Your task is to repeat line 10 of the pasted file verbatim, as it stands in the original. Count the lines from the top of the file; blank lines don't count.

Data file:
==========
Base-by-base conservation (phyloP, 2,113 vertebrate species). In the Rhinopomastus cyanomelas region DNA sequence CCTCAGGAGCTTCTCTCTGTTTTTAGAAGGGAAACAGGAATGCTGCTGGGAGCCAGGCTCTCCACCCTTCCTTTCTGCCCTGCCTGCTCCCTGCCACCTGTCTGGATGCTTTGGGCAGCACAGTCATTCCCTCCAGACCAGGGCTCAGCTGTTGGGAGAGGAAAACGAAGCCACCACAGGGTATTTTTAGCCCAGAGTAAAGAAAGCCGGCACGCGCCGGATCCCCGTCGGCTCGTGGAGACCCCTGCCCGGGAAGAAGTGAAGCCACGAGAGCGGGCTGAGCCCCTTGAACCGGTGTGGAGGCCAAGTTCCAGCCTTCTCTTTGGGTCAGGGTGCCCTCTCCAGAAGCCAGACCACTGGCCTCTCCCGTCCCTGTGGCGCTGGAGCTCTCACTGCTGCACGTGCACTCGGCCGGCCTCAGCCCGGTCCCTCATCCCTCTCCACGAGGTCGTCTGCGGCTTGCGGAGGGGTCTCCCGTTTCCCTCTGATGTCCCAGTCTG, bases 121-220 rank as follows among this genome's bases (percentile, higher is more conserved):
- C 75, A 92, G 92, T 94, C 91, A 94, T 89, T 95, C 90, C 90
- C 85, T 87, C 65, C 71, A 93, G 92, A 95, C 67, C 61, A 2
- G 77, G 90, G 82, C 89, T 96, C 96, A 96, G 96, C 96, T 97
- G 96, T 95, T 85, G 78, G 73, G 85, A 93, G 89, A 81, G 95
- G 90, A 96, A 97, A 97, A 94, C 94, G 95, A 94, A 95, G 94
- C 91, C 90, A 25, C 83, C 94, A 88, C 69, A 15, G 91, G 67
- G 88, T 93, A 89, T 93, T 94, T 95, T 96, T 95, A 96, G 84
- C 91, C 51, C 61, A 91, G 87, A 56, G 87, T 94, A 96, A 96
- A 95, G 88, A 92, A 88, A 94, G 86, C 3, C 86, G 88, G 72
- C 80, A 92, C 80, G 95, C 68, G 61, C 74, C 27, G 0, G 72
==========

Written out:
- A 95, G 88, A 92, A 88, A 94, G 86, C 3, C 86, G 88, G 72